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All Aspects of Contemplation

TCU’s mission statement is: “To educate individuals to think and act as ethical leaders and responsible citizens in the global community.” Students have opportunity to accomplish this and grow through academic pursuit and a variety of university initiatives, student organizations, and service efforts, all largely focused outward. The entity of TCU sees itself as a piece of a “global community,” and engaging that diverse and vast community outside our campus and outside ourselves is held as vitally important to both the individual and collective growth of members of the TCU family.
Of growing presence on campus, however, is the emphasis on an interior focus to achieve this mission. The TCU Contemplative Studies Faculty Interest Group has been incredibly active on campus this fall and continues to introduce a variety of opportunities for integrating contemplative practices into the campus atmosphere. A group of faculty and staff are led in meditation over their lunch hour on Tuesdays. Dr. Matthew Johnson led three multi-week meditation sessions for students focusing on relieving stress and anxiety, increasing happiness and focus, and improved sleep. Last spring, members of the Contemplative Studies Faculty Interest Group and the Office of Religious and Spiritual Life partnered to construct a labyrinth within our “Frog Henge,” leading participants in a walking meditation. Last Thursday, students and staff took advantage of the opportunity to reflect, pray, and meditate as they traveled through a labyrinth constructed in the middle of the campus commons.
But it’s not just about meditating. TCU faculty and staff are cultivating contemplative practices in several elements of university life.
It’s tempting to view meditation, prayer, yoga, and other contemplative practices as merely tools to provide rest from academics, work, and the highly scheduled daily lives of students and staff. And they certainly do promote awareness and wellness of the mind, body, and spirit.
They also crucially intersect with faith, morality, and academics. In September, Rev. Dr. Timothy Robinson and Chuck Dunning led a panel discussion that fed into a public conversation on “Contemplation, Compassion, and Christian Ethics.” That same month, the Contemplative Studies Interest Group also hosted guest artist Barbara Dilley for two sessions of meditative dance and mindfulness, linking physical movement to the interior present.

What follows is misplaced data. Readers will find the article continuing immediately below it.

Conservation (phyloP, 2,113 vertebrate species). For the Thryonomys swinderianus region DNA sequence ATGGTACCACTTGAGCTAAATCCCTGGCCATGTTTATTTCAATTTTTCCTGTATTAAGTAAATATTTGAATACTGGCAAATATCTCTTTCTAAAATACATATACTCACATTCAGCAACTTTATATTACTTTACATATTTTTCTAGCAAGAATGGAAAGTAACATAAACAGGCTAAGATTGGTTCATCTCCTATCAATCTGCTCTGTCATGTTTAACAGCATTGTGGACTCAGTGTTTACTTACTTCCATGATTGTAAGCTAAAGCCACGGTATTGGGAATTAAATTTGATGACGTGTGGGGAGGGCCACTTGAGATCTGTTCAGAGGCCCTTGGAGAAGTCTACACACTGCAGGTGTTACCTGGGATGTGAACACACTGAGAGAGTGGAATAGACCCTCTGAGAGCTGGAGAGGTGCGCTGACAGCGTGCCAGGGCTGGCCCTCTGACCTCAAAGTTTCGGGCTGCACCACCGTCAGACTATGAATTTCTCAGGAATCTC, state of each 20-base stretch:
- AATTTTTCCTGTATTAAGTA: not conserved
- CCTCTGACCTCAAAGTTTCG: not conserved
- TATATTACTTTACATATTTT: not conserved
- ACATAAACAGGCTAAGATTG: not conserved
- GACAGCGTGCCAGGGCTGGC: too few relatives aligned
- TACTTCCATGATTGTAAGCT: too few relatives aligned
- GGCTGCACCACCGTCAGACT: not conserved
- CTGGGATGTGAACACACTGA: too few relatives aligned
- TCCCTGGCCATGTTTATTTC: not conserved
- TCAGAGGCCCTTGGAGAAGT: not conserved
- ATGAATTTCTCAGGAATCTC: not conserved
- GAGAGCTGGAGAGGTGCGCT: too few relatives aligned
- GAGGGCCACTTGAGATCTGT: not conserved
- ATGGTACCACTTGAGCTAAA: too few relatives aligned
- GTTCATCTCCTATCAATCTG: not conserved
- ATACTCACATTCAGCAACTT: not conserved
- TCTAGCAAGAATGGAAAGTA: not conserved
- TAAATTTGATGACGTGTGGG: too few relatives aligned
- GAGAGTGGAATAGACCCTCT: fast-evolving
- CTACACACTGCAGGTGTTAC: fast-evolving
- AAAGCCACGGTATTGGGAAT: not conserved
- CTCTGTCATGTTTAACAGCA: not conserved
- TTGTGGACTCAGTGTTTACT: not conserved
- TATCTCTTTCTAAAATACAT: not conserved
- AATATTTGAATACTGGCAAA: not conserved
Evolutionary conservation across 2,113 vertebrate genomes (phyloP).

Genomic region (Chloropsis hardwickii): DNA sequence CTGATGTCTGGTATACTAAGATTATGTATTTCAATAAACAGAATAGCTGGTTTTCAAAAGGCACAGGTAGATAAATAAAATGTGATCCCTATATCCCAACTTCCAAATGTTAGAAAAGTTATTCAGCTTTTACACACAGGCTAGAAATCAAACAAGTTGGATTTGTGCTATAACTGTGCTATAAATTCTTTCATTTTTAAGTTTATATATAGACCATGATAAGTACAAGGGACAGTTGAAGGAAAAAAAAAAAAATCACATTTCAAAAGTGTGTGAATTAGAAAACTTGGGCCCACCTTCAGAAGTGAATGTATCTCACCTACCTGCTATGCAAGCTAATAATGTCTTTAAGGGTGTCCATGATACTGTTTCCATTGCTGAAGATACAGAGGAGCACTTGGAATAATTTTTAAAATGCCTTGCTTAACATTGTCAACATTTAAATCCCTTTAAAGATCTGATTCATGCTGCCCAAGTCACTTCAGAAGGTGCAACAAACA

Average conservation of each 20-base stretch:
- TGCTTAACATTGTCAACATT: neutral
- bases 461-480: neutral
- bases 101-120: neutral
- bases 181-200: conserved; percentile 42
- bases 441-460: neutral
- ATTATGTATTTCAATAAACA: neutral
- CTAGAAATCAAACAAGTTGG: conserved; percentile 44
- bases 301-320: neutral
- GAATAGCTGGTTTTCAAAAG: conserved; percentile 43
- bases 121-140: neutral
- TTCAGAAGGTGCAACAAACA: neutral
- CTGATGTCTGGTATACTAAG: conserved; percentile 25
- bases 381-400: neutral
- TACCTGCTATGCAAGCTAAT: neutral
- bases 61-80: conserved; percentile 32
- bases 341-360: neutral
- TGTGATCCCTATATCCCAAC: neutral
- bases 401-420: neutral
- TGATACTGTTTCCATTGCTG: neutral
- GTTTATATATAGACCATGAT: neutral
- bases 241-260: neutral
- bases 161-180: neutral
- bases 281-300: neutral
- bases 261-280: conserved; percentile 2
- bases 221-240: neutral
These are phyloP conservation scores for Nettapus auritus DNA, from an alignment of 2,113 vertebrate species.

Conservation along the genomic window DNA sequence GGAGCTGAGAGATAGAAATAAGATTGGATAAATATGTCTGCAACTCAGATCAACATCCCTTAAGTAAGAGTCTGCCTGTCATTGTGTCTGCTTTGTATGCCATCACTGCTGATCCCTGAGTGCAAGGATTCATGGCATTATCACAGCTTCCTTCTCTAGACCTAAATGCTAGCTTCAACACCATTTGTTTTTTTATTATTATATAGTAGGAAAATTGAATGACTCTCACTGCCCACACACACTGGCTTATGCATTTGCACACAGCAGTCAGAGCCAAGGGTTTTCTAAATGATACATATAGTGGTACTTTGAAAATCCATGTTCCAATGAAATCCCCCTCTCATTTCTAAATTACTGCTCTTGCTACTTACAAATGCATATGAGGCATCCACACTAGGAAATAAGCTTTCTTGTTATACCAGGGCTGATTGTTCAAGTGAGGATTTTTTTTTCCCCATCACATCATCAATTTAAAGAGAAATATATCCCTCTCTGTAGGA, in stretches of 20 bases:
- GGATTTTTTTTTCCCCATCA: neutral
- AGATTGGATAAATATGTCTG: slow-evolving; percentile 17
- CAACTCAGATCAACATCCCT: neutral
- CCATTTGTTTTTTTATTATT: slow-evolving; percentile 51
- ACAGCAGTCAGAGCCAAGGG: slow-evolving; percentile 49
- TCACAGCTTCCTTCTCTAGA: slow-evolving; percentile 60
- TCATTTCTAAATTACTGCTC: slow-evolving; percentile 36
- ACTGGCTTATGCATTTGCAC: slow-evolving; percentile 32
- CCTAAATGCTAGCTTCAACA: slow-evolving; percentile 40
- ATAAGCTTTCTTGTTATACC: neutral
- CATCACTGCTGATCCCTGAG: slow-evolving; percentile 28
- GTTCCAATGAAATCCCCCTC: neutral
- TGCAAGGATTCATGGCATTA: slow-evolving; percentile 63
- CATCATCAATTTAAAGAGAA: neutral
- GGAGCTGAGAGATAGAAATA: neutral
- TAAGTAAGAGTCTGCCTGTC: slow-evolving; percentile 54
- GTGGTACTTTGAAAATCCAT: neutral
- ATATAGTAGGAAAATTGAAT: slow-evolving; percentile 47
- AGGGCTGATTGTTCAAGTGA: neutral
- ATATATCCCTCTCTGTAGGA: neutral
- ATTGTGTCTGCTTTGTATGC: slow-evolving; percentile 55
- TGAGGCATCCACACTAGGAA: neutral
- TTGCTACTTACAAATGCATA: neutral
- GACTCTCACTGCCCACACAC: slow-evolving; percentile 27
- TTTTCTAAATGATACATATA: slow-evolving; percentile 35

Beginning this spring, Dr.s Andy Fort and Susan Douglas Roberts are teaching a course on these subjects entitled, “Mindbodyness: Contemplative Movement and Reflection,” allowing students to delve academically more deeply into the history and development of practices that heighten mindfulness and more closely and fluidly link mind and body. The course description reads:
In this course, we will introduce the study and practice of contemplation through movement, reading, and writing, bringing individual and group critical reflection to each.  What is “contemplation” and what are some approaches to it, past and present (goals, techniques, cultural contexts)?  What theories and practices of mind and body have been used to cultivate contemplative self-awareness?  How do practice and reflection influence one another, and how we engage in society and the natural world?
This is believed to be the first course of its kind in the nation! Students who wish to learn more or are interested in enrolling in the course should contact either of the mentioned professors.
The college lifestyle is one increasingly programmed, scheduled, overflowing, and potentially imbalanced. Moments of quiet, of rest, of Sabbath, reflection, or prayer, of mindfulness, and of deeper connection between body and mind are thus increasingly necessary. As the Contemplative Studies Faculty Interest Group facilitates not only opportunities for mindful contemplation but also means for intellectually grasping these traditions, they promote centered, peaceful lives for students and staff on campus.
By Zoey Murzyn
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